For one of my classes, I’m reading a book called The World’s Religions by Huston Smith. Towards the beginning of the book, he explains what his purposes are in writing such a book. During his explanation, he told about a fable he heard.
Lincoln Steffens has a fable of a man who climbed to the top of a mountain and, standing on tiptoe, seized hold of the Truth. Satan, suspecting mischief from this upstart, had directed one of his underlings to tail him; but when the demon reported with alarm the man’s success—that he had seized hold of the Truth—Satan was unperturbed. “Don’t worry,” he yawned. “I’ll tempt him to institutionalize it.”The World’s Religions by Huston Smith (1996), p. 5.
The Truth is meant to set us free, but we have commercialized marketed him to the point where he is barely recognizable. I say “he” because when I talk about Truth and the Word of God, I want you to first and foremost think of Jesus. See yesterday’s post for more information on that.
We turn worship service into a commodity to be consumed, and then we are surprised when people are upset when we attempt to alter one of our methods.
We think sermons are meant to entertain, so we get upset when a preacher attempts to challenge us with something he believes to be true and, in doing so, strays from what we are used to hearing.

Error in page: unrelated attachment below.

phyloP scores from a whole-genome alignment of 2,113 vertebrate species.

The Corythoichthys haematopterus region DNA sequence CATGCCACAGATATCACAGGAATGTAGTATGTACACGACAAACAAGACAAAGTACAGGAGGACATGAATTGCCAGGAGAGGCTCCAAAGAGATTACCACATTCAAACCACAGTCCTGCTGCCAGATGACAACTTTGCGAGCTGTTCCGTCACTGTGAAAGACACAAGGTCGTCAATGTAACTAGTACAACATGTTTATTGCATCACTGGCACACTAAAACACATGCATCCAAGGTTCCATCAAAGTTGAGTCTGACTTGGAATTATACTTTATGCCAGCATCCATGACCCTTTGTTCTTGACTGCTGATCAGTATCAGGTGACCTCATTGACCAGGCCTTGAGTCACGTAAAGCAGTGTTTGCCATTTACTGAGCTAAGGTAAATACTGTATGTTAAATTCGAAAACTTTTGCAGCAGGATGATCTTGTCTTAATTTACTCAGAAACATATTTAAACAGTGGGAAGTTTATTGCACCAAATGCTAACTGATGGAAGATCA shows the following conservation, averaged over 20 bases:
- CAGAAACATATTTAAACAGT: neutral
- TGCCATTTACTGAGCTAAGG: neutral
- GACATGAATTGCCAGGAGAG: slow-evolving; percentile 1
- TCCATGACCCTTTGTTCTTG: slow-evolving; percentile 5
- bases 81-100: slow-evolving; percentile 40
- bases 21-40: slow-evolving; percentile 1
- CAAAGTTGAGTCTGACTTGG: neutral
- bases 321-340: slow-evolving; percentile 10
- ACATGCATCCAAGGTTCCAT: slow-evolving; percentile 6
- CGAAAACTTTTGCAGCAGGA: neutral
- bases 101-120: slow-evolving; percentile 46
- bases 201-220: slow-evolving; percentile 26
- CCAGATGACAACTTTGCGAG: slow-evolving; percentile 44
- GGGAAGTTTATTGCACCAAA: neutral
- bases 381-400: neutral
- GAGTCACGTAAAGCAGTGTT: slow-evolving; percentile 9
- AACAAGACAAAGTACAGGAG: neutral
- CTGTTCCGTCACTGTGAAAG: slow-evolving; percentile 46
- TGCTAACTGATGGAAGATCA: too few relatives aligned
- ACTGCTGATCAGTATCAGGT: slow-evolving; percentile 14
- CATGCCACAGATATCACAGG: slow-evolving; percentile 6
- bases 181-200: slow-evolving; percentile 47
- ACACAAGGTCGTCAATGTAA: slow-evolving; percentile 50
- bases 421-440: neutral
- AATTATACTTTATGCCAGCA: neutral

We expect youth programs to be free babysitting operations, so we are shocked when youth ministers expect the kids to show up regularly, not just when it’s convenient for the parents.
As one of the people over technology at my congregation, I like to watch other church’s livestreams to see what they are doing to make their stream more accessible to their home-bound viewers. One of the churches I watch quotes their intention to worship at the beginning of every service. One line says, “We are worshippers, not consumers.”
I like that.
I think if we understood that concept and taught it in our churches, we’d have a lot less things to fight about, which may just be what Jesus intended when he prayed for unity and said that he desired mercy and compassion, not sacrifice.